Respecting Women in Everyday Life
IF WOMEN are to be respected more than at present, when and where must the change begin? Well, when and where do biases and prejudices usually form? At home and at school, during the formative years. We develop our attitudes to a large extent under parental influence. So who, logically, can have a powerful effect on the future attitudes of young men toward women? Obviously, the father and the mother. One of the keys to the problem therefore is proper education that can penetrate homes and influence parents.
How Women Are Viewed
That prejudice is built in at home is illustrated by Jenny, a married secretary, the eldest of four daughters, who said: “As young women, we were always conscious of the fact that in the United States, there are more women than men. So if you want to get married, you have to make yourself catchable.
“Then, too, women are conditioned to think that they are lesser creatures. Sometimes even your parents make you think you are worth less than the boys. When some man comes into your life, he sends the same message, that you are inferior to men.
“And why should our self-esteem have to be based mainly on bodily proportions and endowments or the lack thereof? Are men judged that way?”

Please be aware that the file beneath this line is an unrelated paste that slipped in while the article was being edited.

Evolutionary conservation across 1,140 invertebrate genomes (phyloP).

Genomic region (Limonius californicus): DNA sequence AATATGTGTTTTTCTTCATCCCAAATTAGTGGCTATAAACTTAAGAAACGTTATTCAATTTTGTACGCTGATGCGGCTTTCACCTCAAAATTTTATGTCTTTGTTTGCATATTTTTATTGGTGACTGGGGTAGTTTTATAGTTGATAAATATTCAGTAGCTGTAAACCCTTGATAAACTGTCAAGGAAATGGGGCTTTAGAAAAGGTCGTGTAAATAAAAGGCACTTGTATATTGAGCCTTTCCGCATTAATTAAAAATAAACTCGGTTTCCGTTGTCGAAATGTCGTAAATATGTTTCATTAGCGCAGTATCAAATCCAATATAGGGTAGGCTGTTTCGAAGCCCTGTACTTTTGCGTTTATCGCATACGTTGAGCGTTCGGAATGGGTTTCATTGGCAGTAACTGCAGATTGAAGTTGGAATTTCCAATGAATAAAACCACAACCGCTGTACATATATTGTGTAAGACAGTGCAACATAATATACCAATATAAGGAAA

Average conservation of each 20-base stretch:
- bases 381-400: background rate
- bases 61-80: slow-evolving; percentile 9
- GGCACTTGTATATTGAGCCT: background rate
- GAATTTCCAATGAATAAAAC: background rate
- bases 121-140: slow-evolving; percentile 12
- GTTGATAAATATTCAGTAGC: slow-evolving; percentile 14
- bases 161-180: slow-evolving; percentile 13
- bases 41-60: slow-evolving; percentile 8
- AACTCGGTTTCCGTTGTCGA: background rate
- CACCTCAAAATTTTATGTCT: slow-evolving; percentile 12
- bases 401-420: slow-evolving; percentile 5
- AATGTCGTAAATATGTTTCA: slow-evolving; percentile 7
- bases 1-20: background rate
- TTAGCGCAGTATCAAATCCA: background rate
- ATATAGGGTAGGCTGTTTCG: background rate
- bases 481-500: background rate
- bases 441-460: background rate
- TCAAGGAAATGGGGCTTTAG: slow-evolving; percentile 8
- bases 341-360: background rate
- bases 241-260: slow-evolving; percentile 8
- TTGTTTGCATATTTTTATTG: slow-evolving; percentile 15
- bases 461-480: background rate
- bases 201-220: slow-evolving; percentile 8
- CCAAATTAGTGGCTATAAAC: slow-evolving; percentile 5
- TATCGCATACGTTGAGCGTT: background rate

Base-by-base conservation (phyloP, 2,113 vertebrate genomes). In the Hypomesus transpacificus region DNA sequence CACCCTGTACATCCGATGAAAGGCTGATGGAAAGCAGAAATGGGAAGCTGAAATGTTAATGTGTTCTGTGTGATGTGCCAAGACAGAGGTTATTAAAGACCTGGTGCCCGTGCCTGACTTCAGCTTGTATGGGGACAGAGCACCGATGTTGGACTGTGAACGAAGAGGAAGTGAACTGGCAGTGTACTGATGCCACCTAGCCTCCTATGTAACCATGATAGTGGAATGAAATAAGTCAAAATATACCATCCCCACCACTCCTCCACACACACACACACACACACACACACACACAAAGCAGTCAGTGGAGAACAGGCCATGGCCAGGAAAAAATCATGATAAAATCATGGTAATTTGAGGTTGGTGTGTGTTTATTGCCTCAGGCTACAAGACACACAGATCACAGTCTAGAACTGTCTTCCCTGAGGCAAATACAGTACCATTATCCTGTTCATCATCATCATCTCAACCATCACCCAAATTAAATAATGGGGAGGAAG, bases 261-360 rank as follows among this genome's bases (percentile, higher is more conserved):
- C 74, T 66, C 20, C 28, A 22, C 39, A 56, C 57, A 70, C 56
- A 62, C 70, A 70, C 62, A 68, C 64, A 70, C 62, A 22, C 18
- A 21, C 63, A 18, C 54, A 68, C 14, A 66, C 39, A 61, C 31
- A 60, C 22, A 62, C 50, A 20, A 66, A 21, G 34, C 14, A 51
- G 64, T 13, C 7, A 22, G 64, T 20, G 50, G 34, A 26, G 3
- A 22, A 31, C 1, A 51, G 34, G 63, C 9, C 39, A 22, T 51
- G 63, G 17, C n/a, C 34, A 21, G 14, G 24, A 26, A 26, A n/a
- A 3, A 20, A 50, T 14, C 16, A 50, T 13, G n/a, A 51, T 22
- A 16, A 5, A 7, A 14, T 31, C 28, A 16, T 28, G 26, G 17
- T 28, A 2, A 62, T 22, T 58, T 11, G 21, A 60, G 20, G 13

Betty, married for 32 years, formerly a store manager, made another point: “Why are women judged by their gender rather than by their experience, ability, and intelligence? All I ask is for men to listen to my mind. Don’t put me down on the basis of my sex!
“Too often men view women as if we were all dumb or stupid—too dumb to make a right decision. You know what I say? Let them treat us as they would want to be treated. That will soon change their perspective!” All she asks is that men apply the Golden Rule, ‘Do to others as you would have them do to you.’—Matthew 7:12.
These women raise some valid points. A woman’s true worth should not have to be based on superficial physical appearance and charm or on cultural prejudices. A Spanish proverb expresses it this way: “A beautiful woman pleases the eyes; a good woman pleases the heart. If the former is a jewel, the latter is a treasure.”
The Bible makes a similar point in a different way: “Your beauty should not be dependent on an elaborate coiffure, or on the wearing of jewelry or fine clothes, but on the inner personality—the unfading loveliness of a calm and gentle spirit, a thing very precious in the eyes of God.” And just as we should not judge a book by its cover, so we should not judge people by their gender.—1 Peter 3:3, 4, Phillips.
Showing Respect in the Home